- Allergic reaction. You can have an allergic reaction to nickel and other alloys in jewelry.
- Bleeding. A hole in bodily tissue is going to bleed, and dermal piercings done with a scalpel or needle tend to bleed more because they run deeper.
- Displacement. An anchor that isn’t inserted deep enough may become displaced and move to another area of skin.
- Rejection. Surface piercings have a higher risk of rejecting, but it can happen to dermal piercings, too, if they aren’t properly cared for. It also happens when the body sees the jewelry as a foreign object and tries to push it out. Flaking, redness, and a change in hole size or placement are signs of rejection.
- Trauma and tearing. Your neck piercing can snag on your collar, scarf, or hair, leading to irritation. It’s also possible to tear the skin and — yikes — the jewelry out of your body.
- Hypergranulation. A red bump can form around the piercing site if your piercing becomes irritated or the jewelry is too tight.
- Tissue damage. If an anchor is inserted too deeply, there’s a risk of damaging surrounding blood vessels or nerves.
Several factors can interfere with the healing process and impact the time it takes a piercing to heal.
- your overall state of health
- the skill of the piercer
- how well you care for the piercing
- whether you have a surface or dermal piercing
Typically, neck piercings take from 2 to 6 months to heal but can take up to 12 months for some people.
Good aftercare is crucial to avoid complications. Here are some do’s and don’ts to help you care for your neck piercing.
While healing, DO the following:
- Leave your piercing alone except when cleaning.
- Wash your hands with soap and warm water before cleaning or otherwise touching the piercing.
- Use saline rinse or spray 3 or 4 times a day or as directed by your piercer.
- Use gauze soaked with saline solution if it’s easier to reach.
- Rinse the site with warm water as needed to remove cleaning solution or soap.
- Gently pat dry using a paper towel.
But here are the DON’TS:
- Don’t play with or rotate your jewelry.
- Don’t wear clothing that irritates the area.
- Don’t remove your jewelry.
- Don’t use harsh soaps or other products, like alcohol or betadine, on your piercing.
- Don’t let your partner’s saliva or other body fluids come into contact with your piercing.
- Don’t submerge the area in pools and hot tubs or bodies of water, like lakes and oceans.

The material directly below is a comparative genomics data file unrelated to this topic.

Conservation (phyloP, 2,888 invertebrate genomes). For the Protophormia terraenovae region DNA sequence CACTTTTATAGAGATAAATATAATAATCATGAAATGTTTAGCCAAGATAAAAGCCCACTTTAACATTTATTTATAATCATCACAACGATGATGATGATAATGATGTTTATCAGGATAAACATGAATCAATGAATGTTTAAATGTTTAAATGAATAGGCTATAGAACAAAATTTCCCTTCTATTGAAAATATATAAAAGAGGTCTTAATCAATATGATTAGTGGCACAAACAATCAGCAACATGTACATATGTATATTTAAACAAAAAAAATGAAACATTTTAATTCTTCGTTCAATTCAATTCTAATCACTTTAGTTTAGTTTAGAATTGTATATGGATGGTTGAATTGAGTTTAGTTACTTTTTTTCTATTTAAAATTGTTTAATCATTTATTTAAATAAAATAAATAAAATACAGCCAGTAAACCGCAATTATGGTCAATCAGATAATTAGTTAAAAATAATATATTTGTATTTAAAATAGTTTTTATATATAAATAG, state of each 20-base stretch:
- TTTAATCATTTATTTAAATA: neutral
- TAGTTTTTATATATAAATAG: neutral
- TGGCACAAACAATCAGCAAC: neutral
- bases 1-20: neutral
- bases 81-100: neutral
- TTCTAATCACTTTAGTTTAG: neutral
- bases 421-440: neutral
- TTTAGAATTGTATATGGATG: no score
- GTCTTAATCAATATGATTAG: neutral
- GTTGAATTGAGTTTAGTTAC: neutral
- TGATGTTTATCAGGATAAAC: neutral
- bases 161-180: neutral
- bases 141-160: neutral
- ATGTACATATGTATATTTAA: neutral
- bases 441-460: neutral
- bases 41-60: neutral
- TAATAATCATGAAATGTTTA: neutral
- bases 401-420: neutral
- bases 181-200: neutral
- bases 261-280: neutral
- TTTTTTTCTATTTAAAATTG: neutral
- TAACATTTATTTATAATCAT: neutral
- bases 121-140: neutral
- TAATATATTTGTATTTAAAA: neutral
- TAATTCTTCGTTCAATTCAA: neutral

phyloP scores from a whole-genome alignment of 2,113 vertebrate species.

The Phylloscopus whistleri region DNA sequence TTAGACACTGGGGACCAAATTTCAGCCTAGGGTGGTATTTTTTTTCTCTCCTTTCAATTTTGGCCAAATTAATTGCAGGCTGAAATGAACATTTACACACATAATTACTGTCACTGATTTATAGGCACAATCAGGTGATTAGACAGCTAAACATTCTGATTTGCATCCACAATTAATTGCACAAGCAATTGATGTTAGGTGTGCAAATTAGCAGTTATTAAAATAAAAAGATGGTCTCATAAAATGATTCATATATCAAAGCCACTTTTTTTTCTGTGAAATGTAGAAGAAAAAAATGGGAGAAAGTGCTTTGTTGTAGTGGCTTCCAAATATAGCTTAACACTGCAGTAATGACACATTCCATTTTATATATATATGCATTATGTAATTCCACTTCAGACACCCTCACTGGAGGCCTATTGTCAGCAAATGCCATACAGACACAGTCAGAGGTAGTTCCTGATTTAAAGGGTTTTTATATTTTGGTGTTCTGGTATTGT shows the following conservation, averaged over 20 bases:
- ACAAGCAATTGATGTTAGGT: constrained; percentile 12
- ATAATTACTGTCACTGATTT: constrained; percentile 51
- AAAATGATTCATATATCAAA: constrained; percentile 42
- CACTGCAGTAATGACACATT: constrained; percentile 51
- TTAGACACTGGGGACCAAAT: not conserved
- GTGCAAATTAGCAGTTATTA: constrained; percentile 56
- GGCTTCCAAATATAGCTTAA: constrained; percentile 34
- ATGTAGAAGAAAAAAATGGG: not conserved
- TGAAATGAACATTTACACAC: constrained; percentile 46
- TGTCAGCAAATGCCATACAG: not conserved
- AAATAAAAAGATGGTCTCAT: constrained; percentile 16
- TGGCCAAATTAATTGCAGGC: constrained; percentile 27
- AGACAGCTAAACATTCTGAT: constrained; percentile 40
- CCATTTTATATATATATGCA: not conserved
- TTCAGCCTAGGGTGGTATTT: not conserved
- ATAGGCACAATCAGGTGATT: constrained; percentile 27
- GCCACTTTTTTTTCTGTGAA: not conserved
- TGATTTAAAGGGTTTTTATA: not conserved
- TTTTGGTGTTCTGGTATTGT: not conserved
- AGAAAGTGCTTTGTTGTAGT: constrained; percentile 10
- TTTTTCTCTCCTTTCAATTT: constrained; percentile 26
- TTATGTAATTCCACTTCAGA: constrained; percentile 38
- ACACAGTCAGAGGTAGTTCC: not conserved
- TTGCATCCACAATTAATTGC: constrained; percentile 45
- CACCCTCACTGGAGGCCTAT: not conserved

You can expect some mild discomfort, clear discharge and crusting, and bleeding in the first few days after a neck piercing, but other symptoms can indicate a problem.
Here are signs of infection to look out for:
- increasing pain, redness, or swelling around the piercing
- bleeding that doesn’t stop
- skin that’s hot to the touch
- yellow, green, or thick discharge
- a foul smell coming from the piercing
- fever, body aches, and other flu-like symptoms
If you notice any of these, call your healthcare provider.
While it’s tempting to experiment with different jewelry in a new piercing, avoid doing so until the piercing is fully healed.
Once healed, it’s best to have your piercer change the jewelry for you. This is especially the case for nape piercings, which can be hard to get to and change safely, or dermal piercings, since the anchor can dislodge.
As long as you wait until it’s fully healed, retiring your piercing is just a matter of removing the jewelry and letting the hole grow over.
It will leave a tiny scar at where the hole has closed.
Think a neck piercing is right for you? You can find a reputable piercer in your area through the APP.
Once you’ve narrowed down your choice, book a consultation and be sure to:
- check the studio for cleanliness
- ask about their sterilization process
- ask to see their portfolio of healed client piercings
Adrienne Santos-Longhurst is a Canada-based freelance writer and author who has written extensively on all things health and lifestyle for more than a decade. When she’s not holed-up in her writing shed researching an article or off interviewing health professionals, she can be found frolicking around her beach town with husband and dogs in tow or splashing about the lake trying to master the stand-up paddle board.